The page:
Staten Island’s New York Wheel may get its turn after all
Image credit: S9 Architecture / Perkins Eastman
The fabled and forsaken New York Wheel, Staten Island’s ill-fated answer to the Eiffel Tower, may be getting yet another chance. Last October it was announced that the 630-foot would-be world’s tallest Ferris wheel, anchoring the borough’s North Shore, was a no-go, mired in years of court battles and pay disputes. Now, NY1 reports, plans for a scaled-down version of the wheel may be back on the table. The city’s Economic Development Corporation (EDC), who set the original wheel idea in motion, is meeting with a new developer about the possibility of a smaller wheel.
Construction on the privately-funded project that had been in the works for over half a decade was halted in May of 2017, with $450 million already invested and an expected cost of nearly $1 billion. The Wheel was originally scheduled to open in October of 2016. Though the project, part of a part of a $1.2 billion redevelopment of Staten Island’s North Shore, was being built on city-owned land, it was completely funded by private investors.
As 6sqft previously reported, Senior vice president of public affairs for the EDC had called the NY Wheel, which was intended to bring tourists and vistitors to the borough “an ambitious venture,” but that the city “is committed to working with the community and local stakeholders to determine potential uses for the Wheel site.”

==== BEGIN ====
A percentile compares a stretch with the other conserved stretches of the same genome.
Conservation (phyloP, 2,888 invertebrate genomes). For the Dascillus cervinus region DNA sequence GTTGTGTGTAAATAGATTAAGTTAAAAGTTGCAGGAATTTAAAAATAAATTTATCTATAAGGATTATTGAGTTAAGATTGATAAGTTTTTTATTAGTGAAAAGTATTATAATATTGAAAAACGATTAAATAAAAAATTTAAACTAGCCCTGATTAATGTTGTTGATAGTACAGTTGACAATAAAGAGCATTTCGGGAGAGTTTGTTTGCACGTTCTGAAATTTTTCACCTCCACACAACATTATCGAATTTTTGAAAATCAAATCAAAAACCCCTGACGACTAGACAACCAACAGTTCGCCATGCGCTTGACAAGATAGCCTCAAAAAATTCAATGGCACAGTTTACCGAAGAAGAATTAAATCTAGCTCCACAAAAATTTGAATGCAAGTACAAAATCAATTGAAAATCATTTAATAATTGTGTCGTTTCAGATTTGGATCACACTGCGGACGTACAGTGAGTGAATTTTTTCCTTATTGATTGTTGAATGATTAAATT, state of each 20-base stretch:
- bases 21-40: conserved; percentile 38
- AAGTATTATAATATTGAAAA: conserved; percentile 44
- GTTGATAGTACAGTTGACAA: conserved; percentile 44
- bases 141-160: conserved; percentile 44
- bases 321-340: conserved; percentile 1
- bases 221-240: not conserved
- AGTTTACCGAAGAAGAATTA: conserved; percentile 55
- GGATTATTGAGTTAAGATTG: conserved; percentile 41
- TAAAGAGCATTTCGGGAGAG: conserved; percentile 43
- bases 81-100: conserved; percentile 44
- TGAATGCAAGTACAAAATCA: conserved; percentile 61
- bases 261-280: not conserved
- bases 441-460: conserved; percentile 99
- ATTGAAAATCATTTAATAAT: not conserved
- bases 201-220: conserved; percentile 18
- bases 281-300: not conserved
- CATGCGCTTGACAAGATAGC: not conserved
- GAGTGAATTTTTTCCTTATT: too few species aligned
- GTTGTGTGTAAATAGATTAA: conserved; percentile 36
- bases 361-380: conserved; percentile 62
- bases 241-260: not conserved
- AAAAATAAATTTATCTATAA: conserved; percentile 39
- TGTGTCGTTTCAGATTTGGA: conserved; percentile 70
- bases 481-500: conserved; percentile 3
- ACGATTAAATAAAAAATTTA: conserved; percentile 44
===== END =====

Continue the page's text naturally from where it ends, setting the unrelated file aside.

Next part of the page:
NY1 now reports that the EDC held at least two meetings in recently to explore bringing the project back to life with a new developer, using the foundation already in place at the site. Last month Mayor Bill De Blasio acknowledged that “EDC has been talking to elected officials and community leaders about what they’d like to see. I don’t know if they’ve put out any formal requests for proposals yet, but that will certainly be coming soon.”
Among the reasons to resurrect the project: CanAm Enterprises, representing the 412 foreign investors that had raised $206 million for the construction of the Wheel in exchange for green cards as part of an federal program, still hopes to recoup their investment. According to SI Live, those investors have said they may obtain additional funding by bringing on a large company as a partner. Building a similar structure on a site that was already created would mean there would be no lengthy approval process required.
The project’s principals continue to lose money on the undeveloped site since it has not yet terminated its lease–an agreed-upon $1 million annually, plus interest, deferred until November of 2021–on the city’s land, and the project is still on the hook for the cost of restoring the site. The NY Wheel is accountable for the deferred rent, with payments that already amount to more than $2.3 million.